What fossil termites can tell us about geochronology and palaeoenvironments

Termites are one of the most successful insect groups on the planet that alter the landscape by building nests to protect themselves from predators and to adjust to hostile conditions. Dr Miengah Abrahams intends to use quantitative and qualitative ichnological standards to record fossil nest structures preserved in western South Africa and thus, improve our understanding of their evolution.


Small bites

  • Termites are one of the most successful insect groups on Earth, living on nearly every continent and modifying the landscape through nest-building activities that protect them from predators and react to hostile conditions.
  • This study aims to record fossil termite nest structures preserved in western South Africa using quantitative and qualitative ichnological standards in the geological record.
  • In addition, trace fossils can provide valuable information about the physical and behavioural attributes of organisms and thereby improve our understanding of termites.

Termites are one of the most successful insect groups on Earth, inhabiting nearly every continent with over 1000 species in Africa alone. The “superorganism” termite colonies are large-scale geo-engineers, modifying the landscape and underlying substrates through their complex nest-building efforts. The morphologically intricate nest structures, which have intra- and interspecies variation, are an expression of the colony’s behaviour, reflecting their innovative protection from predation and responses to hostile environmental conditions. In the geological record, termite remains are rare but their impressive nest features, occasionally 105 times larger than the individual termite constructors, are more commonly preserved. Consequently, fossil nests have the potential to provide crucial insights into understanding colony-scale aspects of termite evolution. Although termite mounds are prevalent on South Africa’s modern land surface, systematic documentation of fossil features attributable to termite activity is lacking and is limited to a handful of studies, some restricted to fragmentary material. In this study, we aim to record fossil termite nest structures preserved in western South Africa (<30 Ka) using quantitative and qualitative ichnological standards. This includes a) high-resolution photogrammetric modelling and CT-scanning techniques to visualise the internal and external nest morphology and refine their ichnotaxonomy, b) major and trace element, stable isotope, and petrographic analyses of nest material and host rocks to examine preferential nest-building materials, captured palaeoclimates and taphonomic processes, and c) U-Th radioisotopic techniques to refine nest ages. This research may ultimately contribute to our broader understanding of termite evolution.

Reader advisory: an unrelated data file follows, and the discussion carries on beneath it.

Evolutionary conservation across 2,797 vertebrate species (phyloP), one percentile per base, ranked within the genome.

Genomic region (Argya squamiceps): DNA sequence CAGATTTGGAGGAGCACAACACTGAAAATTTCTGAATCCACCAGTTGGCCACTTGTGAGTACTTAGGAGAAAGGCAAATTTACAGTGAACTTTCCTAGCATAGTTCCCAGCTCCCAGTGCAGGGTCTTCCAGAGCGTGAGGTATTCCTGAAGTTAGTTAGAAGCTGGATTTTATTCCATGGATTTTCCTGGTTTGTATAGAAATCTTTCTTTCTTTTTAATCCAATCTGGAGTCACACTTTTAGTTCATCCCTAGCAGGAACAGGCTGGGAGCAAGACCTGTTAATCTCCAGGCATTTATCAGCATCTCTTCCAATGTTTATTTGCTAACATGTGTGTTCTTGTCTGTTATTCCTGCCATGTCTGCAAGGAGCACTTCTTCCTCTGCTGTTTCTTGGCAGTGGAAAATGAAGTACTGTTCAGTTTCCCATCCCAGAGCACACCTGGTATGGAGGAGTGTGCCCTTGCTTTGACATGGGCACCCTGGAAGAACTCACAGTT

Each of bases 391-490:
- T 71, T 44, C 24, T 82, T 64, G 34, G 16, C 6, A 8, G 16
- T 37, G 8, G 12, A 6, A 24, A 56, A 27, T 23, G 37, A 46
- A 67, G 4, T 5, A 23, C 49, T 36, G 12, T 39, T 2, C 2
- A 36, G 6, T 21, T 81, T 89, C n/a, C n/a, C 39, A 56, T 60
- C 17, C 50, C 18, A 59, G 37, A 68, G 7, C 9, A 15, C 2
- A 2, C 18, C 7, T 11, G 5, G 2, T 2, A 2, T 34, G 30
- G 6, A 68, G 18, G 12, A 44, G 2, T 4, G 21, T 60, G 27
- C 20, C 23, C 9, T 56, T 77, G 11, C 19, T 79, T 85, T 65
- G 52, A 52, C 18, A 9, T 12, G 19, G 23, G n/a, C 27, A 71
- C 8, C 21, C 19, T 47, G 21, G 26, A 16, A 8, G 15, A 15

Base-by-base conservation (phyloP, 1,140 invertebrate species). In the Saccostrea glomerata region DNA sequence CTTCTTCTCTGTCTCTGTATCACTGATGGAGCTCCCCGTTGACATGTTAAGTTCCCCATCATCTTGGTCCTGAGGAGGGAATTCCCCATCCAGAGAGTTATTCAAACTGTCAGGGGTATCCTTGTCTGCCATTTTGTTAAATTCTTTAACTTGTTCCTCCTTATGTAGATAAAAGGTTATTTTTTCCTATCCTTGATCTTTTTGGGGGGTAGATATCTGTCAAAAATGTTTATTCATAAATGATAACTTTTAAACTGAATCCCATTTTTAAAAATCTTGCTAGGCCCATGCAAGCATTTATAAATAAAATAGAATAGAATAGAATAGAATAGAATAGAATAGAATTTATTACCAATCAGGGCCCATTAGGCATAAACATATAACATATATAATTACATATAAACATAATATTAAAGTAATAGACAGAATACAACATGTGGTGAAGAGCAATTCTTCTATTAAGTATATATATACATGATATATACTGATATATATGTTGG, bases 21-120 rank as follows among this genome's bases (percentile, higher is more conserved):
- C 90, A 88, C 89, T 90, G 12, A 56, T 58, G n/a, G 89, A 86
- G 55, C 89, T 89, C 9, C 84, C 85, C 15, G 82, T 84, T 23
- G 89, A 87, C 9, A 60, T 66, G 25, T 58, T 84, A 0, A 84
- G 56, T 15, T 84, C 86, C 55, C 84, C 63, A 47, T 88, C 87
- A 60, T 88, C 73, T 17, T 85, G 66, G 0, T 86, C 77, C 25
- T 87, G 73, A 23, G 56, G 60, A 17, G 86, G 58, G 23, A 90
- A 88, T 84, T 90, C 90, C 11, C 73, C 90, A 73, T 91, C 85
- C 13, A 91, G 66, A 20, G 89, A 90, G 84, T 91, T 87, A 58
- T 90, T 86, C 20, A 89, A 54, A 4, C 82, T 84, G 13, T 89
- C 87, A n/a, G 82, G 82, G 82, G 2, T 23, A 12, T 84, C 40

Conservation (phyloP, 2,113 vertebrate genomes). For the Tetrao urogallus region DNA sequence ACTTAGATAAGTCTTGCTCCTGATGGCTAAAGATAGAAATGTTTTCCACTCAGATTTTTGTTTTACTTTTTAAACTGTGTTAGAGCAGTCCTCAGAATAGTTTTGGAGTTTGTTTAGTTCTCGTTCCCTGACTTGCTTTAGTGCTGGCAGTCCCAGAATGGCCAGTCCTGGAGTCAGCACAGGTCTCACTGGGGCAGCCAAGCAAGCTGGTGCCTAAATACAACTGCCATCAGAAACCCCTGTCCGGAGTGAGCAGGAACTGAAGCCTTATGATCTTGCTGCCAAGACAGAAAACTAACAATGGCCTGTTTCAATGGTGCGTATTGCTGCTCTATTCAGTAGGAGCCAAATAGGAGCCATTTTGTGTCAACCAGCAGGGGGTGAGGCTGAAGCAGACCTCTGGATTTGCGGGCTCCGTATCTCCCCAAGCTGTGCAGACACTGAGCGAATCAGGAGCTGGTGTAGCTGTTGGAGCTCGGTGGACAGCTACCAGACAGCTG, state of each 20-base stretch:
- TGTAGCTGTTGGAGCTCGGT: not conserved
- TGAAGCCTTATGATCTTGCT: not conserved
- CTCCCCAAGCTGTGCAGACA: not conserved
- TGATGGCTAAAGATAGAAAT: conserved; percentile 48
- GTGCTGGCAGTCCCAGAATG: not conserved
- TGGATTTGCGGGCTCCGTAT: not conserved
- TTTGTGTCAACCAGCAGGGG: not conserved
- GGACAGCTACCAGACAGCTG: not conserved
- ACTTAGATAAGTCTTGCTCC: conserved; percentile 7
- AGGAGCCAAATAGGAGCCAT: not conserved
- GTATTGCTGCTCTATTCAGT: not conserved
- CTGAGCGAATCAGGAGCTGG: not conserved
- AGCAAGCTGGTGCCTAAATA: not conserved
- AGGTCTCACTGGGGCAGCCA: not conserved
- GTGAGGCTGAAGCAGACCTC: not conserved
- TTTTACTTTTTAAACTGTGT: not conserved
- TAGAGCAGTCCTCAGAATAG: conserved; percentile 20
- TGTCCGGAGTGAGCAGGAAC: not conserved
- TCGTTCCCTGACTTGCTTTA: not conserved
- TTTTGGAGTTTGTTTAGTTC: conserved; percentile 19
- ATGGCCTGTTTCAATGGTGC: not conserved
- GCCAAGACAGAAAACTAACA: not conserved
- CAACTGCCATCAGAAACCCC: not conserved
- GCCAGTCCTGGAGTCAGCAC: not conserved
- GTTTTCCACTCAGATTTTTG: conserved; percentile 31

The usefulness of trace fossils

Traces are the product of an organism’s interaction with a medium. They reflect a tracemaker’s anatomy, its behaviour, and the medium’s conditions. Consequently, trace fossils can provide insights into palaeodiversity and evolution, palaeoethology (e.g., gregarious behaviour, mating rituals), and the palaeoenvironment. This is especially important for organisms with low preservation potentials in the rock record e.g., insects, or stratigraphic units with low body fossil contents. In some cases, trace fossils may be the only evidence of an organism’s presence during specific periods or regions. Trace fossils are a useful complement to the body fossil record for having a deeper understanding of ancient life.

Dr Miengah Abrahams

Dr Miengah Abrahams is completing this research through the GENUS We Dig Fossils Grant. She is currently a lecturer at the Department of Geological Sciences at the University of Cape Town and an emerging scientist, having previously worked on theropod tracks. 

Even though we may all become extinct, we can still leave our footprint in the sand.

Dr Seuss

Learn more about Dr Miengah Abrahams’s explorations by clicking on this link!